Anyway, the article I'm working on this week is about creativity. It's about great ideas. It's about those magical moments when you stop in your tracks, notice something cool and exclaim "Now THAT'S a great idea!"

As I pound away on my laptop and rock out to Chris Whitley's fantastic new album, I realize that I can still hear the ear piercing scream of an unhappy child from across the room. I try to ignore it, but this child just doesn't stop! He must be mad at someone. I dunno, maybe his mother made him eat McGriddles.

I take a break to stretch my legs. When I return from the bathroom I notice a large red machine by the main entrance to the store. Oh yeah, I remember, McDonald's now rents new release DVD's for a buck!

And then it hit me like a ton of hash browns: McDonald's doesn't sell hamburgers. They never have. Because while I stared at the McDVD rental machine, still listening to the sounds of that annoying, protesting McChild, I realized what McDonald's does sell.


It's not about the food. It's certainly not the ambiance. It's about shutting the kids up. That's why parents love McDonald's so much. it any surprise that McDonald's now rents MOVIES for your kids to watch in the DVD player of the SUV while chowing down on delicious happy meals?!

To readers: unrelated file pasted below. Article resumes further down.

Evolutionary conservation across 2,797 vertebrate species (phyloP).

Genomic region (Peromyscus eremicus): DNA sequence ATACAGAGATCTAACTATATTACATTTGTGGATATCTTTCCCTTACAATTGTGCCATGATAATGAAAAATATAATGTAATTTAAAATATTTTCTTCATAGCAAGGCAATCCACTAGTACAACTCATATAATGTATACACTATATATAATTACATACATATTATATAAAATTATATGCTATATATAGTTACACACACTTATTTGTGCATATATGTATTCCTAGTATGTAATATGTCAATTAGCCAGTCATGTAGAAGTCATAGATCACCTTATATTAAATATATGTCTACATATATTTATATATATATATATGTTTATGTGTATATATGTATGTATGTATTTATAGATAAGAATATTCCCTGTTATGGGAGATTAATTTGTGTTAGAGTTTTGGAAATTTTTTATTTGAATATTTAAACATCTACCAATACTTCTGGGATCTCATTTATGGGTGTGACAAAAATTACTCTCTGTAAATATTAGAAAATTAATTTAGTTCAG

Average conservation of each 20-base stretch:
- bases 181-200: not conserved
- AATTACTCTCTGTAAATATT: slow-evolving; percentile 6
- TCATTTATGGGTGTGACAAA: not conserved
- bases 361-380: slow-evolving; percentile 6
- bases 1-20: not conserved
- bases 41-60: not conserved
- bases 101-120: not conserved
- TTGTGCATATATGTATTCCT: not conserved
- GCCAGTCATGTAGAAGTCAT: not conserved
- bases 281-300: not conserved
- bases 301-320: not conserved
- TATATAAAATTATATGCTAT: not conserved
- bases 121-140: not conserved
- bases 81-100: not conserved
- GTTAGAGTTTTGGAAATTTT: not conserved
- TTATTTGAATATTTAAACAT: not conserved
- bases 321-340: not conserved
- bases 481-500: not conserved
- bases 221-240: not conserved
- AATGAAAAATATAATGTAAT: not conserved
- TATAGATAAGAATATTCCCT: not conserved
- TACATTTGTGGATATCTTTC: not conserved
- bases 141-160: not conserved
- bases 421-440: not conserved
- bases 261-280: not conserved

Now THAT'S a great idea!


When was the last time you said "Now THAT'S a great idea!"?

* * * *
Scott Ginsberg
Author/Speaker/That guy with the nametag

Monday, October 17, 2005

Talking to 'Invisible' People

In I found a great article from (Today's Top Law Enforcement News.) And no, I don't usually ready this publication, as I am not a police officer. However, check out the full text or read some of these excerpts about police officers and how they approach certain types of individuals:

You know who they are. They are the homeless wandering the alleyways mumbling. They are the preachers on the street corners declaring they are Jesus Christ. They are the “invisible” people the public ignores, but as law enforcement officers you must see them. You are their guardians. You are their protectors.